4: Personalized static content

Next up, will people see only the HR content relevant to themselves? Or do they have to wade through everything? For example, in a “Healthcare benefits” section, will employees see options for the US and the UK and have to select the relevant section each time they visit the page? Or will the intranet deliver the right HR content based on basic personalization criteria like job level (manager, non-manager), location, etc? This basic level of personalization is only about an employee’s general characteristics, not about her specifically. It’s important, but really just touches the surface of “personalization.” One key governance question I’ve seen many intranet teams struggle with: Do you want employees to not see the benefits information for other locations in order to simplify their information searching, or do you NEED it to be hidden for compliance or political reasons?

5: Personalized dynamic content, read-only

This is where the integration rubber hits the digital workplace road (that’s a new saying – please repeat in an important meeting). The question: Are you surfacing employee-specific content on the intranet from various HR systems? A few examples of personalized dynamic content:
  • Number of paid time off (PTO) days available
  • Timesheets to approve (manager-specific)
  • Retirement savings totals
  • Status of a performance review
  • Required trainings.
In this scenario, when a user visits a specific page the intranet passes authentication credentials to various HR systems and those systems send back personalized (and often very private) data to display for each individual employee user. This type of personalisation can totally transform an intranet page: it goes from being full of generalized, impersonal text to providing a personal, relevant, very human experience of the digital workplace. While the impact on employee task efficiency can be great, the change in the employee’s experience of the digital workplace and connection to it can be even greater. We’ve seen good examples of integrated task lists on intranet homepages that pull in highly personalized tasks from a number of systems into a single task dashboard. This is a great step forward, though most of the examples we’ve seen are read-only. This means that the information is visible, but to respond to something or change the status of a task, the user has to go back into the system of record.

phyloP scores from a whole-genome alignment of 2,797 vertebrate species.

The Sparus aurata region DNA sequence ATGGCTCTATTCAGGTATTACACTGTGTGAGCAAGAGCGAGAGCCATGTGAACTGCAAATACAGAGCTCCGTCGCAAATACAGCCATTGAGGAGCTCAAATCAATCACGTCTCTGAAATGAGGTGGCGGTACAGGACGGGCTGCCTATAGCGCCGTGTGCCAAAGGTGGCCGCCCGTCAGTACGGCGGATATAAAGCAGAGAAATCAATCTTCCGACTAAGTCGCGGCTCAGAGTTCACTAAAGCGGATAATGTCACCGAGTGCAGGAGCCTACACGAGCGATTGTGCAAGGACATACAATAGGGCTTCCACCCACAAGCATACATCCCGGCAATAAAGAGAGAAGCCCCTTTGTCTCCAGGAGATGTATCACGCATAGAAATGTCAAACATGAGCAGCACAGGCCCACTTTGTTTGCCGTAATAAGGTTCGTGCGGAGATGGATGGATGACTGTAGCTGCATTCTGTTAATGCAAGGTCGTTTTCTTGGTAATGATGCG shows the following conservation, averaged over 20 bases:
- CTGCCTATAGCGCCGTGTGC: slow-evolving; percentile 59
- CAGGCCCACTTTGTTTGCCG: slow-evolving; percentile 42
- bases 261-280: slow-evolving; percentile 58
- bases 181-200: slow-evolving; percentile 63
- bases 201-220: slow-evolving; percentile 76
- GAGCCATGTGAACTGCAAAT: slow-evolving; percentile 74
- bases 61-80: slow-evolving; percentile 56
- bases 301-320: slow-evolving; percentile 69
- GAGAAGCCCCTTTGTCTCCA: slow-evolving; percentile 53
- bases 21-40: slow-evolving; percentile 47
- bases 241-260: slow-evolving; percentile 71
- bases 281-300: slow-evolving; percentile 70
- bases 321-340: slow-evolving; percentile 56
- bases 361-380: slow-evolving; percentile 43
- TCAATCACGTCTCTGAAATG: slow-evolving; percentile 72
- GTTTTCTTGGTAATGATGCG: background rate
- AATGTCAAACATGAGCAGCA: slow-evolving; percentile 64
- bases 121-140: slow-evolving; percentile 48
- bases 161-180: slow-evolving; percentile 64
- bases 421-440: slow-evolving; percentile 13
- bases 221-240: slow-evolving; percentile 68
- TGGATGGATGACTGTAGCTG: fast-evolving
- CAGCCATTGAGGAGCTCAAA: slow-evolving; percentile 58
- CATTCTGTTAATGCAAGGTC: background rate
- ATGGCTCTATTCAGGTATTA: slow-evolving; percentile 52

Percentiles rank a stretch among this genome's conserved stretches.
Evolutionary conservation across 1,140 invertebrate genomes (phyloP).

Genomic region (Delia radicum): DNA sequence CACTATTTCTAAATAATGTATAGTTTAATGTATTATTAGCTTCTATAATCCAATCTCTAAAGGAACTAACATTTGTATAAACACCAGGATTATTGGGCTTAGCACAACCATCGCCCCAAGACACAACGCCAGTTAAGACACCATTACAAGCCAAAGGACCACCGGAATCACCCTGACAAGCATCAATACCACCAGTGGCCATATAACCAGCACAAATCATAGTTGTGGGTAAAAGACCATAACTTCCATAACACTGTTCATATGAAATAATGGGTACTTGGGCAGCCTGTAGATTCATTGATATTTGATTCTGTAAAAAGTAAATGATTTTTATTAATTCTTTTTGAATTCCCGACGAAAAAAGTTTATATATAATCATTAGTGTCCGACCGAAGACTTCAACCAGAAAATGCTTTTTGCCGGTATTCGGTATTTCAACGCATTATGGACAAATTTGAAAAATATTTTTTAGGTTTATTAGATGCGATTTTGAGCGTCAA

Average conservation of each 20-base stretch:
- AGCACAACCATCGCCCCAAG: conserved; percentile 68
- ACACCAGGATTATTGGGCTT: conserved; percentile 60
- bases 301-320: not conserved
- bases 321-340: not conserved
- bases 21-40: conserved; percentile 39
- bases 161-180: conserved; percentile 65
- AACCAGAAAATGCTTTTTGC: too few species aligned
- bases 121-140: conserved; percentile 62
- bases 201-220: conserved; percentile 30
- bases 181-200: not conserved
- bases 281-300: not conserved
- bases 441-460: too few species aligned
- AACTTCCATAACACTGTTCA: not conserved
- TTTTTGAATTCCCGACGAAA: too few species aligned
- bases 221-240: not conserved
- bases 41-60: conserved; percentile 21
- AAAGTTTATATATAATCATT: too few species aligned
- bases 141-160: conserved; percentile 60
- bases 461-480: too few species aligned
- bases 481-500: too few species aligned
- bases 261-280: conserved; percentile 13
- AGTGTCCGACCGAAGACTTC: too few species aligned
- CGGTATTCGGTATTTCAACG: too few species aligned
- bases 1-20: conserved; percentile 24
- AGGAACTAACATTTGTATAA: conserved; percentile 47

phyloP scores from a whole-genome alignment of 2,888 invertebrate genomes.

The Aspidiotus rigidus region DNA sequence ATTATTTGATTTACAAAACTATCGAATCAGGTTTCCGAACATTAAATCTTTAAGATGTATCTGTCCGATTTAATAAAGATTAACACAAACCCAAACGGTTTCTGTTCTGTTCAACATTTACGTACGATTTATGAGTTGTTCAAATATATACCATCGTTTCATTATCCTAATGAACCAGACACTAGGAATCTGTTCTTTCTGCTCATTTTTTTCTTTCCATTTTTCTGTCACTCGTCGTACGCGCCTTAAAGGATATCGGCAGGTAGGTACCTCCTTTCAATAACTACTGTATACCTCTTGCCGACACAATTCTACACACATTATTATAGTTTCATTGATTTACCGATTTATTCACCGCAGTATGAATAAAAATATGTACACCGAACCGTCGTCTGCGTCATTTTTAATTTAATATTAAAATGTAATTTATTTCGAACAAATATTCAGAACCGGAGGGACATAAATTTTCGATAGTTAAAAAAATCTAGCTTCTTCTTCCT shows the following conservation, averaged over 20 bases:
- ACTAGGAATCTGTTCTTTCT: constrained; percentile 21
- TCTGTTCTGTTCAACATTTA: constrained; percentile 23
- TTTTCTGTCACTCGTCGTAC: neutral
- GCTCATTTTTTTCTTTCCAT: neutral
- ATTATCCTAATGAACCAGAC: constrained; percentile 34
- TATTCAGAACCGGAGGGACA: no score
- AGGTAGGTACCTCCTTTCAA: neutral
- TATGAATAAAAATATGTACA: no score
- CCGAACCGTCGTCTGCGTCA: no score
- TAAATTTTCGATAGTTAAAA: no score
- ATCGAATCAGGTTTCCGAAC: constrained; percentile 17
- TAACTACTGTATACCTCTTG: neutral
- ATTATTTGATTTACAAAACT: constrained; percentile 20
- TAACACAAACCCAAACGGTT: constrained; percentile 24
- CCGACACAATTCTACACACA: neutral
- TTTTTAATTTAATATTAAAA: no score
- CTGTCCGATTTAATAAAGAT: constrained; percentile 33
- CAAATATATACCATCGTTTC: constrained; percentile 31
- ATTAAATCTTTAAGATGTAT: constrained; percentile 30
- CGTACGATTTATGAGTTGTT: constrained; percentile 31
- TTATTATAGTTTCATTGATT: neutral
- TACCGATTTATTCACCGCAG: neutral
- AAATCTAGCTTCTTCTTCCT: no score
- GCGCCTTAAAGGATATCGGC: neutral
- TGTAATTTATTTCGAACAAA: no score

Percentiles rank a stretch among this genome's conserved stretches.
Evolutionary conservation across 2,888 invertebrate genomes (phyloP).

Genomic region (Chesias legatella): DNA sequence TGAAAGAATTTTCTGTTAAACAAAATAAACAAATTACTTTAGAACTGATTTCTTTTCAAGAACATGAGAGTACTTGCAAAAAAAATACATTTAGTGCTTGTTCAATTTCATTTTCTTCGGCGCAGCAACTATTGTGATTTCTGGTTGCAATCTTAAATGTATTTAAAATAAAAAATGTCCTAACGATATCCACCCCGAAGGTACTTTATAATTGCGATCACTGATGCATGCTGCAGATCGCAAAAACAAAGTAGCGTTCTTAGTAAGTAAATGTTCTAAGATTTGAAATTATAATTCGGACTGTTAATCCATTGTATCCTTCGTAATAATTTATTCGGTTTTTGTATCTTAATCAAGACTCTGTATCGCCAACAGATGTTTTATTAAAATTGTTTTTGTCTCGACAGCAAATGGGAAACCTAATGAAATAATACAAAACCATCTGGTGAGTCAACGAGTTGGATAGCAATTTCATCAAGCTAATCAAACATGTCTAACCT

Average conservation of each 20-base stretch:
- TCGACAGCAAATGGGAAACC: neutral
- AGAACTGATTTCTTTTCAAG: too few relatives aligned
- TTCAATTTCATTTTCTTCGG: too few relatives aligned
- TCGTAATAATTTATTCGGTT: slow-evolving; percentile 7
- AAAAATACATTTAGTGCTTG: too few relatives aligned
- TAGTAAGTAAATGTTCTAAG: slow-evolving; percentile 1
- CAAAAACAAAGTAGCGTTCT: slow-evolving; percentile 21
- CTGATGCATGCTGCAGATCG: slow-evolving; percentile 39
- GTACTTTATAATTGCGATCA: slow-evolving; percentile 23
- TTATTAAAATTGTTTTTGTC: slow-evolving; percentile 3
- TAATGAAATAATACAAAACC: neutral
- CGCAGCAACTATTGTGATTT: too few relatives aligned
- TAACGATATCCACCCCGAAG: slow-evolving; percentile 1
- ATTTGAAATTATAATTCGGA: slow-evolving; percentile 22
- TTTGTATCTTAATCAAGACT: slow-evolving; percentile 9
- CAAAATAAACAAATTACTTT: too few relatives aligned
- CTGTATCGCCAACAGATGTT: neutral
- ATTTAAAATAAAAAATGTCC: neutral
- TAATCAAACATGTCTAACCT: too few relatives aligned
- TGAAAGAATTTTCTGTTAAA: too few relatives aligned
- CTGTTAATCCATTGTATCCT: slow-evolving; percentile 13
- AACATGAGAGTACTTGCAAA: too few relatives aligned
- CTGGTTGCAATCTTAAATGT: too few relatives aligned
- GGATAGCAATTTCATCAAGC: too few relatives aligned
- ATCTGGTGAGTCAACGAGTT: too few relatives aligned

6: Read/write integration with multiple HR systems

And now we come to digital workplace nirvana. This is what intranet managers dream about, if they dare. And the rare unicorn of an intranet achieves this level of integration, at least partially. Imagine that an employee needs to submit a timesheet. Does she click a link to log in to the timesheet application? No. Does she click a link and automatically jump into the timesheet application? No. The user arrives at a page of the intranet about timesheets. She sees her personal timesheet report (hours worked this week, hours of PTO accrued, next paid holiday, etc.). She sees a simple form on the intranet page that she can fill in to submit her timesheet. The form fits the design scheme of the intranet. Its colours and layout are seamlessly integrated with the intranet’s design. Buttons are consistently placed and the right size, shape and style compared to the rest of the intranet. She submits the timesheet, receives a confirmation message on-screen, her time totals are updated on the page, and she is done. No other application to jump to. No new application layout and style to adjust to. It’s done. It’s quick. It’s easy. It’s integrated. In order to achieve this, integrations must be designed for each individual HR application, and likely for many tasks within each HR application. It takes a huge amount of work, sophisticated design thinking and an epic level of coordination and planning. But it’s possible. Deloitte LLP (USA) won a 2014 Intranet Innovation Award for delivering exactly this type of user experience. The future of the digital workplace is not about the apps, it’s about not even seeing the apps. It’s the designable nature of intranets that makes them cornerstones of digital workplaces.